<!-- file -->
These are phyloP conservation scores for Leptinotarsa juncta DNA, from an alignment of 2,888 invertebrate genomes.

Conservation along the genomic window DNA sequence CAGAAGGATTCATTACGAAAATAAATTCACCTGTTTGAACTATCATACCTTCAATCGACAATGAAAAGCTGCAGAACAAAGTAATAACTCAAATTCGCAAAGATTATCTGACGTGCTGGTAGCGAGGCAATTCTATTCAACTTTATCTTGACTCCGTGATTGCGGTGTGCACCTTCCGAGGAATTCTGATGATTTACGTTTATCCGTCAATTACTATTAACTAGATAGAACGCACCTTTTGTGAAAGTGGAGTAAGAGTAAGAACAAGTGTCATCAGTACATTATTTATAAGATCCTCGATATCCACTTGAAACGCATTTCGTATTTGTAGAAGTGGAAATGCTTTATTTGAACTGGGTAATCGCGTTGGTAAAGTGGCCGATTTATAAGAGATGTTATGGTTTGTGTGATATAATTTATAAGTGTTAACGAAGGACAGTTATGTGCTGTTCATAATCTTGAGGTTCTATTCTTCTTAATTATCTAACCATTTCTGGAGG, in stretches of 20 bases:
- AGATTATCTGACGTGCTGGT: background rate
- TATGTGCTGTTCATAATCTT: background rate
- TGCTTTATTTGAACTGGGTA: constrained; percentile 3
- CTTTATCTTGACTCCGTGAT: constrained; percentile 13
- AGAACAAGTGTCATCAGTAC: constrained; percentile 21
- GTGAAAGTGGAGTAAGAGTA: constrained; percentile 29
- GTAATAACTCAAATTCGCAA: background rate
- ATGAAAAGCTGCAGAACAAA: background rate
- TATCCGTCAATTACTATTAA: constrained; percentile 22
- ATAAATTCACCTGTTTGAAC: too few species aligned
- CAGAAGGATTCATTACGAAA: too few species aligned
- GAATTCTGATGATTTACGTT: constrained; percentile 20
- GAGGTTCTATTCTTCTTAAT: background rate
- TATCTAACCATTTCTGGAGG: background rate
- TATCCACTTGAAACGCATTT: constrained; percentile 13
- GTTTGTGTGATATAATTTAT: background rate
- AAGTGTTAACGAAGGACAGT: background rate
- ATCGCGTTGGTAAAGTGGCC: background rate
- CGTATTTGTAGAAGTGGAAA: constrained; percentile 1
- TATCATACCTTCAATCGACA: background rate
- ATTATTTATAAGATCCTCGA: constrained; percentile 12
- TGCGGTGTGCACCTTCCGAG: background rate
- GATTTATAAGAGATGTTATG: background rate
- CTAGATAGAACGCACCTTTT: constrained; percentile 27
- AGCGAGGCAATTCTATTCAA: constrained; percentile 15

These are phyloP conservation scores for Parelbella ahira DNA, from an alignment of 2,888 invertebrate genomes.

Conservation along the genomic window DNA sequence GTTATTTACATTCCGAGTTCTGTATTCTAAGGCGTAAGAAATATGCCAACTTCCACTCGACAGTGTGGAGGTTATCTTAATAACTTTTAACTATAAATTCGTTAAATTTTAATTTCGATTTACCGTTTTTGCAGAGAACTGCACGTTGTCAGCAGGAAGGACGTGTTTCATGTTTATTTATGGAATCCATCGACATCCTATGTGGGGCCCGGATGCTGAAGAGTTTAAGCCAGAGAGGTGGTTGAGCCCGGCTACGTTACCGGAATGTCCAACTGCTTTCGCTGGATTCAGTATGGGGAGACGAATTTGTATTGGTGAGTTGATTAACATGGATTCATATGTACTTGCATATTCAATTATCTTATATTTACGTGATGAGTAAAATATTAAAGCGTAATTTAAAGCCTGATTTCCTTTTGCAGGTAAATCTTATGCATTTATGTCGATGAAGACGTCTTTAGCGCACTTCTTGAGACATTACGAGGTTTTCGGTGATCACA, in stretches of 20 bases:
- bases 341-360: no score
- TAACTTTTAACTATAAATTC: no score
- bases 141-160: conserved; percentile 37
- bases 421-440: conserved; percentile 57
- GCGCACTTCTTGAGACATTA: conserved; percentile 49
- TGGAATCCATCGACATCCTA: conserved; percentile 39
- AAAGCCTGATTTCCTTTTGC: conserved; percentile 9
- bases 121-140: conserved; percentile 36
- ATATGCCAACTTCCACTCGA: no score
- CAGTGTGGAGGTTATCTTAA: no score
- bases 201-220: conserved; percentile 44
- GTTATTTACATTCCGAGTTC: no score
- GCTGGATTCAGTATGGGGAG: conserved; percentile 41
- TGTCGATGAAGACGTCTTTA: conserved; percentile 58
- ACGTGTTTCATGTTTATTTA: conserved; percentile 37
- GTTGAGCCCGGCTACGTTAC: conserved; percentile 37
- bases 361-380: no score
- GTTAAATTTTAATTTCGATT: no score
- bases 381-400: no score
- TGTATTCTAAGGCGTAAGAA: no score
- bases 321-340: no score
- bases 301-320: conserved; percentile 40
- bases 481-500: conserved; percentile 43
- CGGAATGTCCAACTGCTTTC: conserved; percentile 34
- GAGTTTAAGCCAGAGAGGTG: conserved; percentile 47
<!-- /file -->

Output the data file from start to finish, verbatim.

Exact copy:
These are phyloP conservation scores for Leptinotarsa juncta DNA, from an alignment of 2,888 invertebrate genomes.

Conservation along the genomic window DNA sequence CAGAAGGATTCATTACGAAAATAAATTCACCTGTTTGAACTATCATACCTTCAATCGACAATGAAAAGCTGCAGAACAAAGTAATAACTCAAATTCGCAAAGATTATCTGACGTGCTGGTAGCGAGGCAATTCTATTCAACTTTATCTTGACTCCGTGATTGCGGTGTGCACCTTCCGAGGAATTCTGATGATTTACGTTTATCCGTCAATTACTATTAACTAGATAGAACGCACCTTTTGTGAAAGTGGAGTAAGAGTAAGAACAAGTGTCATCAGTACATTATTTATAAGATCCTCGATATCCACTTGAAACGCATTTCGTATTTGTAGAAGTGGAAATGCTTTATTTGAACTGGGTAATCGCGTTGGTAAAGTGGCCGATTTATAAGAGATGTTATGGTTTGTGTGATATAATTTATAAGTGTTAACGAAGGACAGTTATGTGCTGTTCATAATCTTGAGGTTCTATTCTTCTTAATTATCTAACCATTTCTGGAGG, in stretches of 20 bases:
- AGATTATCTGACGTGCTGGT: background rate
- TATGTGCTGTTCATAATCTT: background rate
- TGCTTTATTTGAACTGGGTA: constrained; percentile 3
- CTTTATCTTGACTCCGTGAT: constrained; percentile 13
- AGAACAAGTGTCATCAGTAC: constrained; percentile 21
- GTGAAAGTGGAGTAAGAGTA: constrained; percentile 29
- GTAATAACTCAAATTCGCAA: background rate
- ATGAAAAGCTGCAGAACAAA: background rate
- TATCCGTCAATTACTATTAA: constrained; percentile 22
- ATAAATTCACCTGTTTGAAC: too few species aligned
- CAGAAGGATTCATTACGAAA: too few species aligned
- GAATTCTGATGATTTACGTT: constrained; percentile 20
- GAGGTTCTATTCTTCTTAAT: background rate
- TATCTAACCATTTCTGGAGG: background rate
- TATCCACTTGAAACGCATTT: constrained; percentile 13
- GTTTGTGTGATATAATTTAT: background rate
- AAGTGTTAACGAAGGACAGT: background rate
- ATCGCGTTGGTAAAGTGGCC: background rate
- CGTATTTGTAGAAGTGGAAA: constrained; percentile 1
- TATCATACCTTCAATCGACA: background rate
- ATTATTTATAAGATCCTCGA: constrained; percentile 12
- TGCGGTGTGCACCTTCCGAG: background rate
- GATTTATAAGAGATGTTATG: background rate
- CTAGATAGAACGCACCTTTT: constrained; percentile 27
- AGCGAGGCAATTCTATTCAA: constrained; percentile 15

These are phyloP conservation scores for Parelbella ahira DNA, from an alignment of 2,888 invertebrate genomes.

Conservation along the genomic window DNA sequence GTTATTTACATTCCGAGTTCTGTATTCTAAGGCGTAAGAAATATGCCAACTTCCACTCGACAGTGTGGAGGTTATCTTAATAACTTTTAACTATAAATTCGTTAAATTTTAATTTCGATTTACCGTTTTTGCAGAGAACTGCACGTTGTCAGCAGGAAGGACGTGTTTCATGTTTATTTATGGAATCCATCGACATCCTATGTGGGGCCCGGATGCTGAAGAGTTTAAGCCAGAGAGGTGGTTGAGCCCGGCTACGTTACCGGAATGTCCAACTGCTTTCGCTGGATTCAGTATGGGGAGACGAATTTGTATTGGTGAGTTGATTAACATGGATTCATATGTACTTGCATATTCAATTATCTTATATTTACGTGATGAGTAAAATATTAAAGCGTAATTTAAAGCCTGATTTCCTTTTGCAGGTAAATCTTATGCATTTATGTCGATGAAGACGTCTTTAGCGCACTTCTTGAGACATTACGAGGTTTTCGGTGATCACA, in stretches of 20 bases:
- bases 341-360: no score
- TAACTTTTAACTATAAATTC: no score
- bases 141-160: conserved; percentile 37
- bases 421-440: conserved; percentile 57
- GCGCACTTCTTGAGACATTA: conserved; percentile 49
- TGGAATCCATCGACATCCTA: conserved; percentile 39
- AAAGCCTGATTTCCTTTTGC: conserved; percentile 9
- bases 121-140: conserved; percentile 36
- ATATGCCAACTTCCACTCGA: no score
- CAGTGTGGAGGTTATCTTAA: no score
- bases 201-220: conserved; percentile 44
- GTTATTTACATTCCGAGTTC: no score
- GCTGGATTCAGTATGGGGAG: conserved; percentile 41
- TGTCGATGAAGACGTCTTTA: conserved; percentile 58
- ACGTGTTTCATGTTTATTTA: conserved; percentile 37
- GTTGAGCCCGGCTACGTTAC: conserved; percentile 37
- bases 361-380: no score
- GTTAAATTTTAATTTCGATT: no score
- bases 381-400: no score
- TGTATTCTAAGGCGTAAGAA: no score
- bases 321-340: no score
- bases 301-320: conserved; percentile 40
- bases 481-500: conserved; percentile 43
- CGGAATGTCCAACTGCTTTC: conserved; percentile 34
- GAGTTTAAGCCAGAGAGGTG: conserved; percentile 47